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McCabe and Mrs MillerMcCabe & Mrs. Miller

(United States, 1971, 120 minutes, color, 35mm)

Directed by Robert Altman

Warren Beatty . . . . . . . . . . John Q. McCabe
Julie Christie . . . . . . . . . . Constance Miller
Shelley Duvall . . . . . . . . . .Mrs. Coyle
Keith Carridine . . . . . . . . . . Cowboy


The following appeared in a review by Roger Ebert in the Chicago Sun-Times, November 14, 1999:

It is not often given to a director to make a perfect film. Some spend their lives trying, but always fall short. Robert Altman has made a dozen films that can be called great in one way or another, but one of them is perfect, and that one is "McCabe & Mrs. Miller" (1971). This is one of the saddest films I have ever seen, filled with a yearning for love and home that will not ever come—not for McCabe, not with Mrs. Miller, not in the town of Presbyterian Church, which cowers under a gray sky always heavy with rain or snow. The film is a poem -- an elegy for the dead.

Few films have such an overwhelming sense of location. Presbyterian Church is a town thrown together out of raw lumber, hewn from the forests that threaten to reclaim it. The earth is either mud or frozen ice. The days are short and there is little light inside, just enough from a gas lamp to make a gold tooth sparkle, or a teardrop glisten. This is not the kind of movie where the characters are introduced. They are all already here. They have been here for a long time. They know all about one another. A man rides into town through the rain. He walks into a saloon, makes sure he knows where the back door is, goes out to his horse again, comes in with a cloth, and covers a table. The men are pulling up chairs before he has settled down. He is a gambler named McCabe (Warren Beatty). Somebody thinks they heard that McCabe once shot a man. In the background, somebody is vaguely heard asking, "Laura, what's for dinner?"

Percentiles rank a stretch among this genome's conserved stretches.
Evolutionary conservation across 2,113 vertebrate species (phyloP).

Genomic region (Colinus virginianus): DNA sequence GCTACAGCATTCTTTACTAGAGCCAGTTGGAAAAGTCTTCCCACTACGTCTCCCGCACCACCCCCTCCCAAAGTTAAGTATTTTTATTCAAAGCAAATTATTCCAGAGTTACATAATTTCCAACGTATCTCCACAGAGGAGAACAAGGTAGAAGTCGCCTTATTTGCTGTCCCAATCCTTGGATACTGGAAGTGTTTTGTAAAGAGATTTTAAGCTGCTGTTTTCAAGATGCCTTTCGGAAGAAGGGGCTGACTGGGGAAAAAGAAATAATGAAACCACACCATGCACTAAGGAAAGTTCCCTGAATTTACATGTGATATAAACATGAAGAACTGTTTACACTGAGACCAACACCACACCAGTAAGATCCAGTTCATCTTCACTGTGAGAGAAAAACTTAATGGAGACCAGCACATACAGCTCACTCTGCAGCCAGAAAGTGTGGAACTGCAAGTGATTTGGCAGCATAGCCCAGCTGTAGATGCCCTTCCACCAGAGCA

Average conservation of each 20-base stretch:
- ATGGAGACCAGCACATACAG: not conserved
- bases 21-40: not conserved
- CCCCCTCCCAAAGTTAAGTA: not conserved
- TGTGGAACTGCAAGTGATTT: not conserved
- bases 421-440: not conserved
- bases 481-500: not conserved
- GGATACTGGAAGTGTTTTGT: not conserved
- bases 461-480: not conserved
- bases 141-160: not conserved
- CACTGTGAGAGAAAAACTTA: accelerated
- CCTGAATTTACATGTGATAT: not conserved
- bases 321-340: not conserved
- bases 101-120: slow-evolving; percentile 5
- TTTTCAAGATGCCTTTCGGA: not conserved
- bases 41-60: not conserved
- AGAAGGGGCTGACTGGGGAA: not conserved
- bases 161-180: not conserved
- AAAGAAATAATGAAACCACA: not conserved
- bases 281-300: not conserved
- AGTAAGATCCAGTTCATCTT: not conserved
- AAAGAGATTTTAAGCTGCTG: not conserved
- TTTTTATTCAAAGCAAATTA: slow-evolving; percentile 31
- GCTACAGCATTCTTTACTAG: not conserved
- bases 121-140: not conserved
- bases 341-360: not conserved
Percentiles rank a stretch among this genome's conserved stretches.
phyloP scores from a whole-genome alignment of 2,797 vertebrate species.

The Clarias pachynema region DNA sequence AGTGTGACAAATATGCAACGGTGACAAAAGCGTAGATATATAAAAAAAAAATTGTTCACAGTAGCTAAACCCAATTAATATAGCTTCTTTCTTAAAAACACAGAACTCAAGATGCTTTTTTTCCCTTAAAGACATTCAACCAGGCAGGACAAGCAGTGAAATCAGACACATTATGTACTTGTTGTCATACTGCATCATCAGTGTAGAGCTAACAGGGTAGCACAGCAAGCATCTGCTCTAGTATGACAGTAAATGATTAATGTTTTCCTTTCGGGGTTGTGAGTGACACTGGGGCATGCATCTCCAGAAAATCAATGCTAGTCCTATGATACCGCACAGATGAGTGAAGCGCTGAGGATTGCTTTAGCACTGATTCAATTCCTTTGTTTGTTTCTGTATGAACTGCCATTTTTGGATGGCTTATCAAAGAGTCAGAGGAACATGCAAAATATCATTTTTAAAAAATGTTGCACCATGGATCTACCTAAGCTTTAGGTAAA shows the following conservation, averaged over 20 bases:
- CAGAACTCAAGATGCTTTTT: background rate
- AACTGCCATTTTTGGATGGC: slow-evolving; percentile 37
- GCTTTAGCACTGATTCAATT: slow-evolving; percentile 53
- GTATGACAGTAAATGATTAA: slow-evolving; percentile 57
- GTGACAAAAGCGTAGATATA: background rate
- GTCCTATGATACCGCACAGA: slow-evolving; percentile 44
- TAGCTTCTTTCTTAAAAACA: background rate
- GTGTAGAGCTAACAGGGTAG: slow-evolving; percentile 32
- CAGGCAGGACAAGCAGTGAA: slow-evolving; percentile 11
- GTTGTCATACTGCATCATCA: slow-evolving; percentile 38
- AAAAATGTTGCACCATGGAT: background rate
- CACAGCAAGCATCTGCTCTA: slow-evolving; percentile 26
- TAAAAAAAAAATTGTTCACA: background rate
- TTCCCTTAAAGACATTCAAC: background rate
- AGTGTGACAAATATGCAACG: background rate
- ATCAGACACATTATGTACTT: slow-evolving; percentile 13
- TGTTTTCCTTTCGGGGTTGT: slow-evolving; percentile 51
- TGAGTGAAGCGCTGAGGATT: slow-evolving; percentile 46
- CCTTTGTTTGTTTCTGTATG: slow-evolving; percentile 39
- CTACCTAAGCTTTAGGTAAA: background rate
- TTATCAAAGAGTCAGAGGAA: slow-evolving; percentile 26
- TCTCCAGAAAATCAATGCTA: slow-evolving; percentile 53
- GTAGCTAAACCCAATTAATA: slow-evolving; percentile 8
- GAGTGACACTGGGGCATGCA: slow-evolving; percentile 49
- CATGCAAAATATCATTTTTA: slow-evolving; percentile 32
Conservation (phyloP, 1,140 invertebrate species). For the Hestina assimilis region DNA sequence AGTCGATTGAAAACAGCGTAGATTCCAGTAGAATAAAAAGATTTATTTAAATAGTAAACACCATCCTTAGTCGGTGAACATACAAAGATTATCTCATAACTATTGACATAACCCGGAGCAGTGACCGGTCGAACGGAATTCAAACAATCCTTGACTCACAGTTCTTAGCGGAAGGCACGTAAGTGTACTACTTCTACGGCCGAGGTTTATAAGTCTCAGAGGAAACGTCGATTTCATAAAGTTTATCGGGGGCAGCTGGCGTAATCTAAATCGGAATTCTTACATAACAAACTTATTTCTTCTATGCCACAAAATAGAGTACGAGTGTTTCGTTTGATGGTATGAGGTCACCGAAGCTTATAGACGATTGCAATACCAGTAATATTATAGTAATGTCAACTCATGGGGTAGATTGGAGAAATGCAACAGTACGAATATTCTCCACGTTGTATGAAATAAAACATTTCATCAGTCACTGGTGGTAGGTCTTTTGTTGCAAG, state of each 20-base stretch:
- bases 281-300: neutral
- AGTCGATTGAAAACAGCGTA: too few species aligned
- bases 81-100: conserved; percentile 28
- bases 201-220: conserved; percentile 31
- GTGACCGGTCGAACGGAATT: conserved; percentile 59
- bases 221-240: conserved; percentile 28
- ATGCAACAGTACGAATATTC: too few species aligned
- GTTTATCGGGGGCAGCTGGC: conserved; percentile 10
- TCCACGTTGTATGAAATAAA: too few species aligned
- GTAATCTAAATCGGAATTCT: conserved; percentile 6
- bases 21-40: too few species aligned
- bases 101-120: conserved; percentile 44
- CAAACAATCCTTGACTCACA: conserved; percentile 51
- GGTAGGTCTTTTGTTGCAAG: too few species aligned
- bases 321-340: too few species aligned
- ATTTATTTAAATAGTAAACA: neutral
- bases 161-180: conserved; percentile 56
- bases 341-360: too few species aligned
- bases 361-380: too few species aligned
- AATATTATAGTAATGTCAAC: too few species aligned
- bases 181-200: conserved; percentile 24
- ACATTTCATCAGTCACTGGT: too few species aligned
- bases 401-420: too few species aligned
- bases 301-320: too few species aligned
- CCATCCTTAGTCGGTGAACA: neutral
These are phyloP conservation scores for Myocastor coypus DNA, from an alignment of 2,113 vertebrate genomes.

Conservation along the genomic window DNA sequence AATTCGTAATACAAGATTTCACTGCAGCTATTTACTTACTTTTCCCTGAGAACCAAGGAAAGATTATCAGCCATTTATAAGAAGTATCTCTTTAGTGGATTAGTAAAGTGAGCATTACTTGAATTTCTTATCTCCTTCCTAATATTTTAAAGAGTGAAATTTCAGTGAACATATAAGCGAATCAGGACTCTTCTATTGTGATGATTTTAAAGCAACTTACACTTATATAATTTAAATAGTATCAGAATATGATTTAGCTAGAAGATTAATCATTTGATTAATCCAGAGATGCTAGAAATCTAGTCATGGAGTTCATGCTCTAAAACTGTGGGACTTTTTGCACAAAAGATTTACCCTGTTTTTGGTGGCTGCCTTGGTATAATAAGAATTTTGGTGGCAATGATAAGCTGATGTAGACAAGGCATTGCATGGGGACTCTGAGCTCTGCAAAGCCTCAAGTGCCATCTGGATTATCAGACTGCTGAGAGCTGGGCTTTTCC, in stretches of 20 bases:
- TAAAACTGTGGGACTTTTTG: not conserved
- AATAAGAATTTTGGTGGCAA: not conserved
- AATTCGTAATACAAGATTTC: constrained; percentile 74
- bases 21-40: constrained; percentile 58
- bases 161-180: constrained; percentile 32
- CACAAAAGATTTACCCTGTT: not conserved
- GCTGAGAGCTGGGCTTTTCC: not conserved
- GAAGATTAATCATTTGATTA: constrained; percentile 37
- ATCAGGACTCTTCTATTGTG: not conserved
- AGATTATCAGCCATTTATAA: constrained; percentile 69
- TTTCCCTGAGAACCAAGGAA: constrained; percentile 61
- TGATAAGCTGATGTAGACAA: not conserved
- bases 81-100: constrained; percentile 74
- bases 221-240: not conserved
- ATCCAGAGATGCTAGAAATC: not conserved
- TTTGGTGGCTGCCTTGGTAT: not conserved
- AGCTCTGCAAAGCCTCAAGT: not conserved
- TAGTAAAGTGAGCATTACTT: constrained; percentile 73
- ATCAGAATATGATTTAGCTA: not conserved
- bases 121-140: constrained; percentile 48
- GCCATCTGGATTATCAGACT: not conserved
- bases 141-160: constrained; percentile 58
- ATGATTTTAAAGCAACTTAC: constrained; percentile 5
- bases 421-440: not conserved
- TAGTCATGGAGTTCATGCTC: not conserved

This is the classic Altman style, which emerged full-blown in "MASH" and can be seen in "3 Women," "Thieves Like Us," "Nashville," "California Split," "The Long Goodbye," "The Player," "Cookie's Fortune" and all the others. It begins with one fundamental assumption: All of the characters know each other, and the camera will not stare at first one and then another, like an earnest dog, but is at home in their company. Nor do the people line up and talk one after another, like characters in a play. They talk when and as they will, and we understand it's not important to hear every word; sometimes all that matters is the tone of a room.

The town of Presbyterian Church is almost all male, and most of the men are involved in building the town. It looks like a construction site, holes half-dug, lumber piled up waiting to be used, an old painted door joined to a raw new frame. Apart from work, there is nothing to do but drink, gamble and hire the pleasures of women. McCabe takes his winnings and purchases three fancy women -- not as entertainment, as an investment.